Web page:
Don’t forget other causes of wheeze. ABPA in a boy with asthma. A case report and review of the literature

Department of Pediatric Pulmonology, Allergology and Neonatology, Hannover Medical school, Germany.
Acta Paediatrica (Impact Factor: 1.67). 02/2011; 100(2):307-10. DOI: 10.1111/j.1651-2227.2010.01985.x
Source: PubMed


Allergic bronchopulmonary aspergillosis (ABPA) is a rare pulmonary disorder caused by hypersensitivity to Aspergillus fumigatus. The prevalence is estimated to be about 1–2% in adult patients with asthma and 2–15% in patients with cystic fibrosis. In paediatric patients with asthma, only single case reports on ABPA exist. We report on a 13-year-old boy with allergic asthma complicated by ABPA. Despite the presentation of typical clinical symptoms, it took 6 years before he was diagnosed. The clinical course improved rapidly after ABPA therapy was started, and 12 months after diagnosis, the boy is still free of symptoms. Clinical symptoms of ABPA may be unspecific making a rapid diagnosis difficult in some cases.
Conclusion: A delay in diagnosis and treatment increases the risk for irreversible lung damage. Once bronchiectasis has developed, the outcome is unfavourable. Thus, ABPA has to be considered in patients whose asthma remains uncontrolled despite adequate therapy.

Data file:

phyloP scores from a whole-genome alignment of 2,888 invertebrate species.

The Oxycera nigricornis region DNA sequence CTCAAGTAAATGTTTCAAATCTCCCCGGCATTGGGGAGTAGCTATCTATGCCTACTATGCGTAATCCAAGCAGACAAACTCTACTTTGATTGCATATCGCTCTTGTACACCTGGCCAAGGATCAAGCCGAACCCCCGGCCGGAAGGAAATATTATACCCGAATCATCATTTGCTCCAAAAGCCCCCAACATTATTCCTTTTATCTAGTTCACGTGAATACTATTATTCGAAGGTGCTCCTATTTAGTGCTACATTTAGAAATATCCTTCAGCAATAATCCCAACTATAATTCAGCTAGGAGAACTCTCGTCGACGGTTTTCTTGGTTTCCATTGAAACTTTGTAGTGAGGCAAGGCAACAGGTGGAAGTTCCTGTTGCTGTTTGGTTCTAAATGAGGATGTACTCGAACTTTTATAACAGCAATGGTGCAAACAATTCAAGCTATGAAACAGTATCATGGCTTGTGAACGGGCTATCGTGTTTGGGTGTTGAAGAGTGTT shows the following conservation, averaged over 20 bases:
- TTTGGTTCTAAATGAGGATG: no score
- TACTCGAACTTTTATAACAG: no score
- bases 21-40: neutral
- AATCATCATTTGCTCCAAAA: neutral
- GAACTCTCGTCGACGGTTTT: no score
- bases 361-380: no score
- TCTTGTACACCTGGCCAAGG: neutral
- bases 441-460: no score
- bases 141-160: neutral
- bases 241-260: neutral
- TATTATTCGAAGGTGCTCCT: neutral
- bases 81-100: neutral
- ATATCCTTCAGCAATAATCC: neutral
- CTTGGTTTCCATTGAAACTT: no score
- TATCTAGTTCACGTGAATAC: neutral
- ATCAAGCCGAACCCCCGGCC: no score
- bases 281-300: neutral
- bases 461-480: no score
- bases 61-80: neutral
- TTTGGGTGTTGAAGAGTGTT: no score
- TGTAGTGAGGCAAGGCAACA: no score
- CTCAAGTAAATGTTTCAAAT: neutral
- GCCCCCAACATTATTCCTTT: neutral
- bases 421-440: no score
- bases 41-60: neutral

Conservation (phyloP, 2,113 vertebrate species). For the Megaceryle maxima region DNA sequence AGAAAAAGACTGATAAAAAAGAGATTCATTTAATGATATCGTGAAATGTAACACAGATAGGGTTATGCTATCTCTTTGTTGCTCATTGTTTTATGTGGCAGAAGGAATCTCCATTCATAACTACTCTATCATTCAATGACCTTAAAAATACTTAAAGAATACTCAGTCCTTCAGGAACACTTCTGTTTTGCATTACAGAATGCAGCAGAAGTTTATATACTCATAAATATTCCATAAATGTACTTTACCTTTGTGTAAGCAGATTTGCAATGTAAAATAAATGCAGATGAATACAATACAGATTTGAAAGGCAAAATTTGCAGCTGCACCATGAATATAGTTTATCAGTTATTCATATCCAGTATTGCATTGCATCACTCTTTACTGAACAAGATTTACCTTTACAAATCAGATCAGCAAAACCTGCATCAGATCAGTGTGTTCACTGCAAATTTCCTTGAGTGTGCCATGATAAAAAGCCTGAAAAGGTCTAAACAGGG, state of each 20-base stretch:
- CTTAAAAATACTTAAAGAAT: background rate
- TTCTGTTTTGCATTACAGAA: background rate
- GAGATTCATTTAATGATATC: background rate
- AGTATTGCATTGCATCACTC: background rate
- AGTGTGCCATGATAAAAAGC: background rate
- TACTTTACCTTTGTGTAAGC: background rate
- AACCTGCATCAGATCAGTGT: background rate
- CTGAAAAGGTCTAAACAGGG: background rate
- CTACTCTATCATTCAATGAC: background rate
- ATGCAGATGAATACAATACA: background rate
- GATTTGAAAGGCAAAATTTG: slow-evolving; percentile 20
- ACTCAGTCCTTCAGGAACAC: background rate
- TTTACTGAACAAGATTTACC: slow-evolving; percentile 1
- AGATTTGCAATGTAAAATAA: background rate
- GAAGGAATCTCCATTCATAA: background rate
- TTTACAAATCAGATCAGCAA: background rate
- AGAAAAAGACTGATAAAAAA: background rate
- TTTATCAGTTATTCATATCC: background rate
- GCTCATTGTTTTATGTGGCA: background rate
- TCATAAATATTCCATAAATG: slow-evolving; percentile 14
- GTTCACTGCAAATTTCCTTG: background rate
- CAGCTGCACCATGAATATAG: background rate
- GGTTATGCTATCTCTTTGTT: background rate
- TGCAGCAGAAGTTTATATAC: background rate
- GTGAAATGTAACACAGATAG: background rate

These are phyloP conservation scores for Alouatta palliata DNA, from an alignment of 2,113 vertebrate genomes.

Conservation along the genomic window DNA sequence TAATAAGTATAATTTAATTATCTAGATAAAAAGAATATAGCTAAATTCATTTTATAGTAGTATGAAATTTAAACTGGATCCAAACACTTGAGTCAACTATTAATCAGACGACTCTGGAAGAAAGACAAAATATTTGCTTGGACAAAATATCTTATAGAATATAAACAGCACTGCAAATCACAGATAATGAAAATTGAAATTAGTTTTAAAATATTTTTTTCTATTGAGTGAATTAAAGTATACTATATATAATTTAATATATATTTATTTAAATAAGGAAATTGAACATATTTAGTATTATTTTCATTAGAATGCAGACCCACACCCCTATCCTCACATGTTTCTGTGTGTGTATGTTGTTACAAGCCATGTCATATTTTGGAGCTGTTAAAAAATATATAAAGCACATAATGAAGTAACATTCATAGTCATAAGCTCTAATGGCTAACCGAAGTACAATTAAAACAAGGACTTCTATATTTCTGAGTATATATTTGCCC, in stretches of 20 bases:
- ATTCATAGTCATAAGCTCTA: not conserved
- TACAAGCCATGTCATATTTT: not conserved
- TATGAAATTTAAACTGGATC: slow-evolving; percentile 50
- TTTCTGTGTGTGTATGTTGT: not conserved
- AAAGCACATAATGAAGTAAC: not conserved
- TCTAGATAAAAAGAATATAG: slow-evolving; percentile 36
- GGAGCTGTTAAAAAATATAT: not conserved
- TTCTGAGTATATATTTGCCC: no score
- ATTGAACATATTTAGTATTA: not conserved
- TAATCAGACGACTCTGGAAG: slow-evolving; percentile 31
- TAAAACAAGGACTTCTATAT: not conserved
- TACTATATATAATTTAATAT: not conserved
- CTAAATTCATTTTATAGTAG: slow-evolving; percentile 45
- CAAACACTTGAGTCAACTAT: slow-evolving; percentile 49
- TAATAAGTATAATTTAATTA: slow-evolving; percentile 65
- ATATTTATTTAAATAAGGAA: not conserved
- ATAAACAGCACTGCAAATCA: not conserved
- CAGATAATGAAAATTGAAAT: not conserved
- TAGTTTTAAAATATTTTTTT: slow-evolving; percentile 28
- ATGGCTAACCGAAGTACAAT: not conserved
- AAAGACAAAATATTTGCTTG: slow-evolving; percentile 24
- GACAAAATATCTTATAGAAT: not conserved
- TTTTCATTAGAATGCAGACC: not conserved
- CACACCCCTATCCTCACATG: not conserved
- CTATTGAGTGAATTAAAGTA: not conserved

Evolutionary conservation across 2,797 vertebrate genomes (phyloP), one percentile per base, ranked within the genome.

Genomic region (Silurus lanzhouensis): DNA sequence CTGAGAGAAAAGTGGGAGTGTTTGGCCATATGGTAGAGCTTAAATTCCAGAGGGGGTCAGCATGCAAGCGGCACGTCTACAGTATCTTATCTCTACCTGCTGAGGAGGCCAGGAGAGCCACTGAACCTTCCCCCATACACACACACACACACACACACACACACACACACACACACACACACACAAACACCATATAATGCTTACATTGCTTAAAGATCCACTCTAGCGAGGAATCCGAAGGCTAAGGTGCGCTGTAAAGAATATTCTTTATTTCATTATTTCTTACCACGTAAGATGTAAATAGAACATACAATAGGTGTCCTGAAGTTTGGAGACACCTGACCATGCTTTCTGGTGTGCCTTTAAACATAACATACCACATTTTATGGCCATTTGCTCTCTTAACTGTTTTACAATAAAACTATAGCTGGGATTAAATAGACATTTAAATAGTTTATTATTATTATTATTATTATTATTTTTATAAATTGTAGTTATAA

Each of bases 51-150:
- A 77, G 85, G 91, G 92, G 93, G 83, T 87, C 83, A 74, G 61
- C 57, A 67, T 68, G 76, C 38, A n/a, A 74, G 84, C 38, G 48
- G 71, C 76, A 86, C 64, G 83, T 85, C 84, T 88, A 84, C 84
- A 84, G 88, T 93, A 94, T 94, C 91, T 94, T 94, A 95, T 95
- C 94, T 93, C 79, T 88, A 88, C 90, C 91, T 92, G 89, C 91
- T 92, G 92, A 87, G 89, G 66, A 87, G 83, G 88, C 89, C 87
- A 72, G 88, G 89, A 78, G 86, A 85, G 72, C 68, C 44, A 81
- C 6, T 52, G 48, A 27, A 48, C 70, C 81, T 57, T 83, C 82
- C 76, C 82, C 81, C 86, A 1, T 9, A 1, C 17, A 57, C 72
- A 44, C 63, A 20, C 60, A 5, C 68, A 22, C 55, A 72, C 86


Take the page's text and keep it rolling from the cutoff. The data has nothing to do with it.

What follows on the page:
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    ABSTRACT: Incidence of fungal infections has increased alarmingly in past few decades. Of the fungal pathogens, the Aspergillus fumigatus has been a major cause of allergic bronchopulmonary aspergillosis (ABPA) which has five main stages - the acute, remission, exacerbation, glucocorticoid dependent and fibrotic stage. The diagnosis of ABPA remains difficult due to its overlapping clinical and radiological features with tuberculosis and cystic fibrosis. From past few decades, the crude fractions of A. fumigatus have been used for immunodiagnosis of ABPA. Most of the detection kits based on crude fractions of A. fumigatus are quite sensitive but have low specificity. Till date 21 known and 25 predicted allergens of A. fumigatus have been identified. Of these allergens, only five recombinants (rAsp f1-f4 and f6) are commercially used for diagnosis of allergic aspergillosis. Remaining allergens of A. fumigatus have been restricted for use in specific diagnosis of ABPA, due to sharing of common antigenic epitopes with other allergens. Complete sequencing of A. fumigatus genome identified 9926 genes and the reports on the proteome of A. fumigatus have shown the presence of large number of their corresponding proteins in the pathogen. The analysis of immunoproteomes developed from crude fractions of A. fumigatus by IgG/IgE reactivity with ABPA patients and animal sera have identified the panel of new antigens. A brief description on the current status of A. fumigatus antigens is provided in this review. The implementation of advance recombinant expression and peptidomic approaches on the A. fumigatus antigens may help in the selection of appropriate molecules for the development of tools for more specific early diagnosis of ABPA, and desensitization therapies for patients of allergic disorders.
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